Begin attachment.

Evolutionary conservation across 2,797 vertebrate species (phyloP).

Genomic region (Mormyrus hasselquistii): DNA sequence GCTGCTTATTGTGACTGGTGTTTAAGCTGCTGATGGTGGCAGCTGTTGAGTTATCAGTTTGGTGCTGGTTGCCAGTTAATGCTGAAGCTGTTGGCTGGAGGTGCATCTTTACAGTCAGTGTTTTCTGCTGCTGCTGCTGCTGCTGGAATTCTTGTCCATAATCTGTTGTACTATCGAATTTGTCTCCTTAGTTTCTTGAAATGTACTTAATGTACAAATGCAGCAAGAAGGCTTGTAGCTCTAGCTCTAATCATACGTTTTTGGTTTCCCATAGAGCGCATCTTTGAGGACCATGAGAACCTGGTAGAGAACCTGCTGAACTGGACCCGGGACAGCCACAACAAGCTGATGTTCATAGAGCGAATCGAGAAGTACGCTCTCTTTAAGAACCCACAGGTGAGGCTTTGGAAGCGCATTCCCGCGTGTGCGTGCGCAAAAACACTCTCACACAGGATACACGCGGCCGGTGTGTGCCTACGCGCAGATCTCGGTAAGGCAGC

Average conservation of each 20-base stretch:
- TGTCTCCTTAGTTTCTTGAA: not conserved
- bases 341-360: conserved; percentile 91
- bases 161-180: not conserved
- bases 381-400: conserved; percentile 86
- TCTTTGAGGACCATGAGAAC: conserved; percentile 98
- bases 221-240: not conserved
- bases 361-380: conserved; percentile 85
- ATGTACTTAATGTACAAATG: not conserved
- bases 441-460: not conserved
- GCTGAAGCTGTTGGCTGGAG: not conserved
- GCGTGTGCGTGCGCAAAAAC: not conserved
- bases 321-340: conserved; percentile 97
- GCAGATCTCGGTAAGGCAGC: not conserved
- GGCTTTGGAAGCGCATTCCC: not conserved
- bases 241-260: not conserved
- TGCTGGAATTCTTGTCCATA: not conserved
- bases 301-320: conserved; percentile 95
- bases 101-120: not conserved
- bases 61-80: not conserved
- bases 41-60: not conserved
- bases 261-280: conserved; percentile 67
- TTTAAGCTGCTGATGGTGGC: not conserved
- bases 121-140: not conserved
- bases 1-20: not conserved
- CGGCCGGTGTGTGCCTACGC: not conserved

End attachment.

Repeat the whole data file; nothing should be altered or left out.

Evolutionary conservation across 2,797 vertebrate species (phyloP).

Genomic region (Mormyrus hasselquistii): DNA sequence GCTGCTTATTGTGACTGGTGTTTAAGCTGCTGATGGTGGCAGCTGTTGAGTTATCAGTTTGGTGCTGGTTGCCAGTTAATGCTGAAGCTGTTGGCTGGAGGTGCATCTTTACAGTCAGTGTTTTCTGCTGCTGCTGCTGCTGCTGGAATTCTTGTCCATAATCTGTTGTACTATCGAATTTGTCTCCTTAGTTTCTTGAAATGTACTTAATGTACAAATGCAGCAAGAAGGCTTGTAGCTCTAGCTCTAATCATACGTTTTTGGTTTCCCATAGAGCGCATCTTTGAGGACCATGAGAACCTGGTAGAGAACCTGCTGAACTGGACCCGGGACAGCCACAACAAGCTGATGTTCATAGAGCGAATCGAGAAGTACGCTCTCTTTAAGAACCCACAGGTGAGGCTTTGGAAGCGCATTCCCGCGTGTGCGTGCGCAAAAACACTCTCACACAGGATACACGCGGCCGGTGTGTGCCTACGCGCAGATCTCGGTAAGGCAGC

Average conservation of each 20-base stretch:
- TGTCTCCTTAGTTTCTTGAA: not conserved
- bases 341-360: conserved; percentile 91
- bases 161-180: not conserved
- bases 381-400: conserved; percentile 86
- TCTTTGAGGACCATGAGAAC: conserved; percentile 98
- bases 221-240: not conserved
- bases 361-380: conserved; percentile 85
- ATGTACTTAATGTACAAATG: not conserved
- bases 441-460: not conserved
- GCTGAAGCTGTTGGCTGGAG: not conserved
- GCGTGTGCGTGCGCAAAAAC: not conserved
- bases 321-340: conserved; percentile 97
- GCAGATCTCGGTAAGGCAGC: not conserved
- GGCTTTGGAAGCGCATTCCC: not conserved
- bases 241-260: not conserved
- TGCTGGAATTCTTGTCCATA: not conserved
- bases 301-320: conserved; percentile 95
- bases 101-120: not conserved
- bases 61-80: not conserved
- bases 41-60: not conserved
- bases 261-280: conserved; percentile 67
- TTTAAGCTGCTGATGGTGGC: not conserved
- bases 121-140: not conserved
- bases 1-20: not conserved
- CGGCCGGTGTGTGCCTACGC: not conserved